# Getting started with Arduino IDE on the Wio Terminal

We will show you how to get the Arduino IDE onto your computer then show you how to connect your device with the Arduino IDE.

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A full insight into binary, hexadecimal , decimal and other number bases. You are going to easily learn how to work in any number base and convert between any number base.

This is very close to the lesson our Dad gave each of us without the hard bits.

- Intro
- Everything In One Video
- Try our HEX Sprite Tool
- The Grid System
- Converting Binary to Hex and Hex to Binary Trick
- Number Base Notation In Code

It's really important for coding and hacking to understand number bases and you will be able to decode the secret message below. You'll learn tricks too to quickly convert hex and binary, and learn about bits, bytes, and nibbles.

```
┌──────┬───┬───┬───┬───┬───┬───┬───┬───┐
│ Hex │ - │ - │ - │ - │ - │ - │ - │ - │
├──────┼───┼───┼───┼───┼───┼───┼───┼───┤
│ 0x00 │ │ │ │ │ │ │ │ │
│ 0x66 │ │ │ │ │ │ │ │ │
│ 0xFF │ │ │ │ │ │ │ │ │
│ 0xFF │ │ │ │ │ │ │ │ │
│ 0x7E │ │ │ │ │ │ │ │ │
│ 0x3C │ │ │ │ │ │ │ │ │
│ 0x18 │ │ │ │ │ │ │ │ │
└──────┴───┴───┴───┴───┴───┴───┴───┴───┘
```

Sit back and watch the video below and don't forget to read on for extra explanations, information and resources. The video introduces the grid system we use, which may seem odd at first. Stick with it, remember we are giving you the tools to work in any number base which takes a little extra time to explain.

We have a really great HEX sprite creator tool click here to check it out.

This is the basis to work in any number base, to simplify we deal with only integers to start. Just like regular decimal (base 10) we all use every day we do the following.

- Every column represents a number e.g. 100s,10s,1s
- There is a digit in each column
- Multipy each digit by the value it's column represents
- Add everything up

b^{2} (10x10) |
b^{1} (10) |
b^{0} (1) |
---|---|---|

1 | 2 | 3 |

So for 123 in base 10 we have (1x100) + (2x20) + (3x1) = 123

Base | b^{3} |
b^{2} |
b^{1} |
b^{0} |
---|---|---|---|---|

Dec (b=10) | 10^{3} (1000) |
10^{2} (100) |
10^{1} (10) |
1 |

Bin (b=2) | 2^{3} (8) |
2^{2} (4) |
2^{1} (2) |
1 |

Hex (b=16) | 16^{3} (4096) |
16^{2} (256) |
16^{1} (16) |
1 |

The 1st column always represents 1s. The 2nd column represents the same number as the number base you are working with. So for base 10 the 2nd column represents 10s, in base 2 2s, and base 16 16s.

Each column is B times larger than the column to it's right (where B is the number base). So in binary each column is twice the value of the column to the right, in base 10 they get 10 times the value etc.

Another way to think about it is if you call the 1st column column 0, the next column 1 etc. then the column represents the base you are in raised to the power of the column.

Let's do a couple of examples, 3rd column (column 2 is we start at column 0) base 16 would be 16 to the power of 2 or 16x16 with is 256.

4th column (column 3 if we start at column 0) base 2 would be 2 to the power of 3 or 2x2x2 which is 8.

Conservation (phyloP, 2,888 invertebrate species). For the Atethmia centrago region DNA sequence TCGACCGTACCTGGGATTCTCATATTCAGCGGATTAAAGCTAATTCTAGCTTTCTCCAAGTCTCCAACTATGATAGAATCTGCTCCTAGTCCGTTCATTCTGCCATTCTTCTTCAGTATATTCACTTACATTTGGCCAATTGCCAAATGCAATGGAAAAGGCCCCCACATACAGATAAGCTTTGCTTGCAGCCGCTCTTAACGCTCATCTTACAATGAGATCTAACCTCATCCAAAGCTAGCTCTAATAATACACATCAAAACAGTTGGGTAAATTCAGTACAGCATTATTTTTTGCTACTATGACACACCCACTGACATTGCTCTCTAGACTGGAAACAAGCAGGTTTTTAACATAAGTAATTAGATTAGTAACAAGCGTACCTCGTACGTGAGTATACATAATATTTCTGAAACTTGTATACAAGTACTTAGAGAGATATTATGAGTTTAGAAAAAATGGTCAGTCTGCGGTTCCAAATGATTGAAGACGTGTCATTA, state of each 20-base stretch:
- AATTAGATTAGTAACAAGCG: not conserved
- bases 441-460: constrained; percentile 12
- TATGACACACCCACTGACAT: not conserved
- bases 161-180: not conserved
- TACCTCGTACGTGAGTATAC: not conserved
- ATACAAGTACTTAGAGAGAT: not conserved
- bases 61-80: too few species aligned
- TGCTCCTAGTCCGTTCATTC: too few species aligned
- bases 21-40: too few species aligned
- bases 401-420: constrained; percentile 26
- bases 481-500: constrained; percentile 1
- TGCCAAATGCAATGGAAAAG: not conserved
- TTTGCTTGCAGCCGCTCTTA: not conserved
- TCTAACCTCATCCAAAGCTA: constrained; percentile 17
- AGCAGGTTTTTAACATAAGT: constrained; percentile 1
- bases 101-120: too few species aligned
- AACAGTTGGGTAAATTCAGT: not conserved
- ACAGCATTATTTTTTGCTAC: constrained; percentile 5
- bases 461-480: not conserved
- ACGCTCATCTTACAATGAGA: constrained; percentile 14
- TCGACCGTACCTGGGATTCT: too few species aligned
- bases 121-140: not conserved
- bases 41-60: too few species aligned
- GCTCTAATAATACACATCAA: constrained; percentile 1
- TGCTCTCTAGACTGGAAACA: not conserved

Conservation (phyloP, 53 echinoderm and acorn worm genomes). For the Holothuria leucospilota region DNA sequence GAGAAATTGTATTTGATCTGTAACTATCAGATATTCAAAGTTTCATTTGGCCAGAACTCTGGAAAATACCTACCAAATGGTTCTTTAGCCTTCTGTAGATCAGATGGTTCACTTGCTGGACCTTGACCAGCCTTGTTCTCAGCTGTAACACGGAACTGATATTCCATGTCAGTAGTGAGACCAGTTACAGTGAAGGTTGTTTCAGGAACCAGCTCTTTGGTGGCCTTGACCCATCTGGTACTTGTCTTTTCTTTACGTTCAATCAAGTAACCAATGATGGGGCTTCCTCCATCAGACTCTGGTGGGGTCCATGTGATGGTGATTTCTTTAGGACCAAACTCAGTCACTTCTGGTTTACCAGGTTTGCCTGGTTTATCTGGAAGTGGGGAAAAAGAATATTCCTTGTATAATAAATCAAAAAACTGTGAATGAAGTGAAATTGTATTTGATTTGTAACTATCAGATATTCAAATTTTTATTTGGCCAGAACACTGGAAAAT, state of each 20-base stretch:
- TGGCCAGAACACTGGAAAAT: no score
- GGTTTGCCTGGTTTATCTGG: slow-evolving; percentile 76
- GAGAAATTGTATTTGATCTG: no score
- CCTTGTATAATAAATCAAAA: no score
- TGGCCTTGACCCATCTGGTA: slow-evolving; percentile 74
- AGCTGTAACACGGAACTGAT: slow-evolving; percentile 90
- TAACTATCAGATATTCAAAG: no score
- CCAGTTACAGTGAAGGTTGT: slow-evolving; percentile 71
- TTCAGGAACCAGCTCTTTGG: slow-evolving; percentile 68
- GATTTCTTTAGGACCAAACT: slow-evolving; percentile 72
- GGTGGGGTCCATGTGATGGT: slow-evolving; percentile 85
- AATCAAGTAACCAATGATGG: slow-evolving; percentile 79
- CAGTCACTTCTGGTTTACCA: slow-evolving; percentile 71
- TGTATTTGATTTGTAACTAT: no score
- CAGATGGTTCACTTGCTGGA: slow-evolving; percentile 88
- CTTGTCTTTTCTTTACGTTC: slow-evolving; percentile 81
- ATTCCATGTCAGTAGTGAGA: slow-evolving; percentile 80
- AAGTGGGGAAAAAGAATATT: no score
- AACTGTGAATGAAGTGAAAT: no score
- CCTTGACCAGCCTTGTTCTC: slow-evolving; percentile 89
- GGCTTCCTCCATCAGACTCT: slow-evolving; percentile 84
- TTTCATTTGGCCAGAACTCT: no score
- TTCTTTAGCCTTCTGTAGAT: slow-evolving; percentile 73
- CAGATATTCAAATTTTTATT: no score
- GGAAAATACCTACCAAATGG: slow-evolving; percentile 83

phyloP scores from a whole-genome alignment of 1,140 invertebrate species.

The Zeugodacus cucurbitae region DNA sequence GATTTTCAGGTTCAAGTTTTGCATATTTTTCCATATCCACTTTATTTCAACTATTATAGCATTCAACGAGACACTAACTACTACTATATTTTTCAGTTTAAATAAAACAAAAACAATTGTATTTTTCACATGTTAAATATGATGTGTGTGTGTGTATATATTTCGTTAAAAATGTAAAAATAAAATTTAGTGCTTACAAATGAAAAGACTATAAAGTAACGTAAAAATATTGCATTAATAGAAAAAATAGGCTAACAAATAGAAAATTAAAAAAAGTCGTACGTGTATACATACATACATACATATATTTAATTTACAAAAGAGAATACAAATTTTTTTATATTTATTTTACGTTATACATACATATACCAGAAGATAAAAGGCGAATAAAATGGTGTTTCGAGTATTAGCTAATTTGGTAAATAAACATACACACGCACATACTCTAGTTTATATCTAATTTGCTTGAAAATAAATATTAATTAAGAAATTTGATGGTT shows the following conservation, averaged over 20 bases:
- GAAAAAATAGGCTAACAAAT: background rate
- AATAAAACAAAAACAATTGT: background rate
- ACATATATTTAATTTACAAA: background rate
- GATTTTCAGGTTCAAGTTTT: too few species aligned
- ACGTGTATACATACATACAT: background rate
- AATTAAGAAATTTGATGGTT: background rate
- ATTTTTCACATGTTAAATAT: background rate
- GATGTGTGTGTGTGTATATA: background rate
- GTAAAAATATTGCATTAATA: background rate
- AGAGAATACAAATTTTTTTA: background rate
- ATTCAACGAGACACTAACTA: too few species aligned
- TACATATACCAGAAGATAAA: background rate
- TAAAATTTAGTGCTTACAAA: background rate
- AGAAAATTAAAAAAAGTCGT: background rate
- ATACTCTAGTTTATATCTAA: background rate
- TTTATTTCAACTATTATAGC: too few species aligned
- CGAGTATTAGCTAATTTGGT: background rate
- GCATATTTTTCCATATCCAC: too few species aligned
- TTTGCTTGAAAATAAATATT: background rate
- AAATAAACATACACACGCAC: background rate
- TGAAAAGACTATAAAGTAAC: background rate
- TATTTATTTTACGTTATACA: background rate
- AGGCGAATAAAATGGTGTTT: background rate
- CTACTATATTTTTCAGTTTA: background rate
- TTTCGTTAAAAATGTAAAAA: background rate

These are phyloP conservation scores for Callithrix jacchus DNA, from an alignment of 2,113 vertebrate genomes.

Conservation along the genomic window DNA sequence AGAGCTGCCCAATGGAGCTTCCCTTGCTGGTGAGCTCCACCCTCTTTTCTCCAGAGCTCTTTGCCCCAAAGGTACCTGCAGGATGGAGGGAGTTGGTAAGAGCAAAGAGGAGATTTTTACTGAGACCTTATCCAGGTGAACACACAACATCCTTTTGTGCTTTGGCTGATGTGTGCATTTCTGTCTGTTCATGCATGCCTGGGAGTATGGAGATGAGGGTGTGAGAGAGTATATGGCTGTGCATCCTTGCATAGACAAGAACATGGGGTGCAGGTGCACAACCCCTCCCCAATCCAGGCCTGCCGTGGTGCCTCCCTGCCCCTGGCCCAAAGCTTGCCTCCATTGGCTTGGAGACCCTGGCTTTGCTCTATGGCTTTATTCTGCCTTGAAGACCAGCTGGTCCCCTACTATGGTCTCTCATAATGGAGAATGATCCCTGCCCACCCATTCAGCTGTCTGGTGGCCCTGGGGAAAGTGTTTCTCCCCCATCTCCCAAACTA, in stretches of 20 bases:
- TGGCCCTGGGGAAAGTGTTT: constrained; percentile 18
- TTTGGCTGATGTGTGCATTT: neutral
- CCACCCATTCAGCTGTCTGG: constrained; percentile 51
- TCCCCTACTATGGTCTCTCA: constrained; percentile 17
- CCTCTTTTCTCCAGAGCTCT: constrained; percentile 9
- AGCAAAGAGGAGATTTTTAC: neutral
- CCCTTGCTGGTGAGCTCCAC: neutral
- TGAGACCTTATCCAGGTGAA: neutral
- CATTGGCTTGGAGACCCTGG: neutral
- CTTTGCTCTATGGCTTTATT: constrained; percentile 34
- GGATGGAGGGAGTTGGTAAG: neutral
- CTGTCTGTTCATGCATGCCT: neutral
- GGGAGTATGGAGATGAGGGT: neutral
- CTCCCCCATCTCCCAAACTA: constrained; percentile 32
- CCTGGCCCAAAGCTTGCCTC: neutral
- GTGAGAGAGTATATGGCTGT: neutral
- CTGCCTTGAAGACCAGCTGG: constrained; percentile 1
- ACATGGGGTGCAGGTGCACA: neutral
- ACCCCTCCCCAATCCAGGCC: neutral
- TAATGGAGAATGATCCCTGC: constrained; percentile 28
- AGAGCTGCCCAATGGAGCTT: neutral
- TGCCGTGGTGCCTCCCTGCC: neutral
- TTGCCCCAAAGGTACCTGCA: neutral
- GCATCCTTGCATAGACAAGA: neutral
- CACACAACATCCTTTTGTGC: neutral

Most people will know binary is only 0s and 1s, you can't use the digit 5 in binary. So how do we decide how many digits?

The digits you can use range from 0 to 1 less than the number base you are in. So base 10 you can have 0 to 9 and in base 3 you can have 0,1 and 2.

All very well so far, but Hex base 16 is used and we run out of digits at 9. This is because we use base 10 more often than not.

You can pick any digit but in computer science we move on to letters. So 10 would be A, 11 would be B and 15 would be F.

Can we have fractional parts like we have in day to day decimal like 1.5? We sure can, we use the same . sperator and start adding columns to the right.

The first column to the right of the . will be 1 divided by the number base. So in decimal we know we have 1 divided by 10 or 10ths. You can keep going forever each additional column to the right gets divided again by the base you are in.

In binary we have 1 divided by 2 or halves. So 1 and a half in binary would be 1.1

In hex the 1st column to the right of the . seperator would be 16ths so 1 and a half in base 16 or HEX would be 1.8 (one and 8 16ths)

We all know how easy it is to multiply and divide by 10 in decimal, in binary we get the same thing with multiplying or dividing by 2. Try it!

There is a special relationship between binary and HEX which is why Hex is used to often in coding and hacking.

You may know a bit is one binary digit, and a byte is 8 bits. What is less common to hear is nibble, which is 4 bits.

The trick is that each binary nibble is a hex digit which makes converting between the two trivial. Let's take and example.

Convery Binary number 10110110 to Hex.

Seperate into nibbles [1011] and [0110]

1011 is (1x8)+(0x4)+(1x2)+(1x1) = 11 which is B in Hex

0110 is (0x8)+(1x4)+(1x2)+(0x1) = 6 which is 6 in Hex

So 10110110 is B6 in Hex.

Let's try a big number EE0021 which is 6 nibbles or 3 bytes so 16,777,216 possible values but using our nibble trick the maths is easy.

Convert E to a binary nibble - E is 14 in decimal 1110 in binary

0 is just 0000, 2 is 0010 and 1 is 0001 so ...

EE0021 is 111011100000000000100001

You will often see `0x`

before a hex number and `0b`

before a binary number when you see it in code.

```
0xEE0021
0b10110110
```

We will show you how to get the Arduino IDE onto your computer then show you how to connect your device with the Arduino IDE.

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